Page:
Only the U.S. Defense Department would lump together seven concepts—command, control, communications, computers, intelligence, surveillance, and reconnaissance—into a single acronym: C4ISR. Denny Fritz explains how C4ISR has been called the “nervous system” of the military.

View Story

Defense Speak Interpreted: What’s an RCV, and What Do Electronics Have to Do With It?

05-12-2020

In "Defense Speak," RCV does not stand for ranked-choice voting, a remote control vehicle, a riot control vehicle, or a refuse collection vehicle, although the second one is close; it stands for a remote combat vehicle. Denny Fritz explores this concept and its defense applications.

View Story

Defense Speak Interpreted: Why Is Defense Hyper Over Hypersonics?

04-14-2020

Perhaps you have noticed that the term “hypersonics” is now a buzz phrase in a big part of the Department of Defense research effort. What does hypersonic mean, and why is so much work needed in this weapons field? Dennis Fritz explains.

View Story

Defense Speak Interpreted: Be Prepared for CMMC

03-24-2020

If you are a current or future Defense Department contractor or subcontractor, you need to be prepared for the next cybersecurity requirements coming online during 2020. This is the Cybersecurity Maturity Model Certification, or CMMC, in Defense speak. Dennis Fritz explains how there will be five levels of cybersecurity requirements for various amounts of Controlled Unclassified Information (CUI) you handle, with increasing requirements from one (least) to five (most).

View Story
Back

2019

Defense Speak Interpreted: The Continuing Resolution

12-10-2019

The topic of the continuing resolution (CR) has been sneaking past other hot Washington topics, such as impeachment, candidate debates, and why the Redskins are so bad. Dennis Fritz provides an update concerning a CR and the 2020 fiscal year.

View Story

Defense Speak Interpreted: Executive Agent

11-12-2019

After reading my previous column, you may have realized that electronics packaging technology development came from the Naval Surface Warfare Center in Crane, Indiana. One of its core responsibilities is the assignment of “executive agent” for PCBs and electronic interconnects. But what is this “executive agent” thing, frequently shortened to EA? Dennis Fritz explains.

View Story

Defense Speak Interpreted: PCB-related OTAs from NAVSEA Crane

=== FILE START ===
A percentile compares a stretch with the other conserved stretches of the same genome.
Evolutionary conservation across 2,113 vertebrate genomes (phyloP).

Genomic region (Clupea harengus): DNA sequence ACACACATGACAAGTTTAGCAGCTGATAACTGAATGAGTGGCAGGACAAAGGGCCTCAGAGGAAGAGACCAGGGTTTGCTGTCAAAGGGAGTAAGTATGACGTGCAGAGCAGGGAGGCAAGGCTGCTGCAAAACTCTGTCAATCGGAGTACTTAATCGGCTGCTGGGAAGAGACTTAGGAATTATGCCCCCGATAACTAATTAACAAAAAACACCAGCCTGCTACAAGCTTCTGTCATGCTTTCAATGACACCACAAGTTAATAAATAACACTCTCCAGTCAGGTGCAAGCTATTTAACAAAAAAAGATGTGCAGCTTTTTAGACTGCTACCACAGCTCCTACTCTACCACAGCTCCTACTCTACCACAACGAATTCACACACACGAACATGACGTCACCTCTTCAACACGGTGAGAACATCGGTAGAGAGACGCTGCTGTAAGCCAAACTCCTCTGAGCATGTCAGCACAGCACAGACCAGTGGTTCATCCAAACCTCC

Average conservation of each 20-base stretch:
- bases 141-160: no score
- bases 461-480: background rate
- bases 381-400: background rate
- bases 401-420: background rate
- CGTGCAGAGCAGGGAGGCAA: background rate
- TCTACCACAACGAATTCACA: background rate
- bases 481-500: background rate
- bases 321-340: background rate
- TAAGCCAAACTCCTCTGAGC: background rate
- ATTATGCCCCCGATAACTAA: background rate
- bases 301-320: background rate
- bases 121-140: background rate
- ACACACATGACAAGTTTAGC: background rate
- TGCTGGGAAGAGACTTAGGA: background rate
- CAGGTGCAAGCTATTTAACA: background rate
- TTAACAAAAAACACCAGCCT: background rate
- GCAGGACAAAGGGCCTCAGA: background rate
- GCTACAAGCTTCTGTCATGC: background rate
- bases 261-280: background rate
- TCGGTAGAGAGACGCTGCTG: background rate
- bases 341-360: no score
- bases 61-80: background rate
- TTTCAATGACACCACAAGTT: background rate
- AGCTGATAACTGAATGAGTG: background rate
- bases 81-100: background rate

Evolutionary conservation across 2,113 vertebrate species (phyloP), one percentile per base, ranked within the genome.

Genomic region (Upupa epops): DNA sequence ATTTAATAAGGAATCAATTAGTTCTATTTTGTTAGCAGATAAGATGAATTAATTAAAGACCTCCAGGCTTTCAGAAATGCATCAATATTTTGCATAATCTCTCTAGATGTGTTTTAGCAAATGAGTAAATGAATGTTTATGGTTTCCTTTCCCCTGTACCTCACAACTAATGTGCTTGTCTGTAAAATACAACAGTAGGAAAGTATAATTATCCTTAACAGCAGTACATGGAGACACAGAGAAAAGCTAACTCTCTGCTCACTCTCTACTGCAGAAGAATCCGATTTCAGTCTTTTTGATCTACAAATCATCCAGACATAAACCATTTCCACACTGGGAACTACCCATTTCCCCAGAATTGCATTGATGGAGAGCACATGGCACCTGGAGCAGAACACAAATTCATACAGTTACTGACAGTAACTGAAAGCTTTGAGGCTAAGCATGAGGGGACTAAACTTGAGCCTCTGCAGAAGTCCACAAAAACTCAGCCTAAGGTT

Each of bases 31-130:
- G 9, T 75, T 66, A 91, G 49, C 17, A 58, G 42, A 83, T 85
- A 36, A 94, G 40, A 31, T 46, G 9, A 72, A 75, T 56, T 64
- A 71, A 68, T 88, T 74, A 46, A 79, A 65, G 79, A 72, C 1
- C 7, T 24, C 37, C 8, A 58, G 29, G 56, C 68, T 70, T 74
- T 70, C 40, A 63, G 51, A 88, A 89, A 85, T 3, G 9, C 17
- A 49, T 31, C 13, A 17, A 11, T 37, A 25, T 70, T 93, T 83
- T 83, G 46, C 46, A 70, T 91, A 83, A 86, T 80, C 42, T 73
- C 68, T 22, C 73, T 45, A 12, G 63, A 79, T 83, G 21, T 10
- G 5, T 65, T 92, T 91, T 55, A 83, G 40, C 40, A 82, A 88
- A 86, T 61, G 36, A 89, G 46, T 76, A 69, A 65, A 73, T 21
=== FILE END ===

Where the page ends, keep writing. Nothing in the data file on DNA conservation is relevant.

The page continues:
10-29-2019

In my previous column, I described how Other Transaction Authority (OTA) projects were speeding up the development of new technology for the Defense Department. Much of this improvement has to do with the speed of contracting and the less restrictive selection and payment process involved. Specifically, I would like to call out projects under the National Security Technology Accelerator (NSTXL).

View Story

Defense Speak Interpreted: Other Transaction Authority

09-19-2019

DIU grants contracts under a joint OTA and a parallel process called commercial solutions opening. Most of the five DIU focus areas depend on electronics: artificial intelligence (AI), autonomy, cyber, human systems, and space. At the end of 2018, DIU had funded 104 contracts with a total value of $354 million and brought in 87 non-traditional DoD vendors, including 43 contracting with DoD for the first time.

View Story

Defense Speak Interpreted: DARPA ERI

01-29-2019

DARPA ERI stands for the Defense Advanced Research Projects Agency and the Electronics Resurgence Initiative. This tongue-twisting acronym is the latest Department of Defense (DoD) effort to catch up and surpass world semiconductor technology for the secure IC chips needed by advanced defense electronics systems.

View Story
Back

2018

Defense Speak Interpreted: PERM—Pb-free Electronics Risk Management

12-18-2018

In this column, we explore PERM—the Pb-free Electronics Risk Management Consortium. No, the group members do not all have curly hair! The name was chosen around 2008 by a group of engineers from aerospace, defense, and harsh environment (ADHE) organizations.

View Story

Defense Speak Interpreted: Defense Electronic Supply Chain Issues

10-18-2018

On October 5, 2018, the Department of Defense (DoD) highlighted issues with the release of the 146-page report “Assessing and Strengthening the Manufacturing and Defense Industrial Base and Supply Chain Resiliency of the United States” from President Donald J. Trump

View Story
Copyright © 2022 I-Connect007 | IPC Publishing Group Inc. All rights reserved.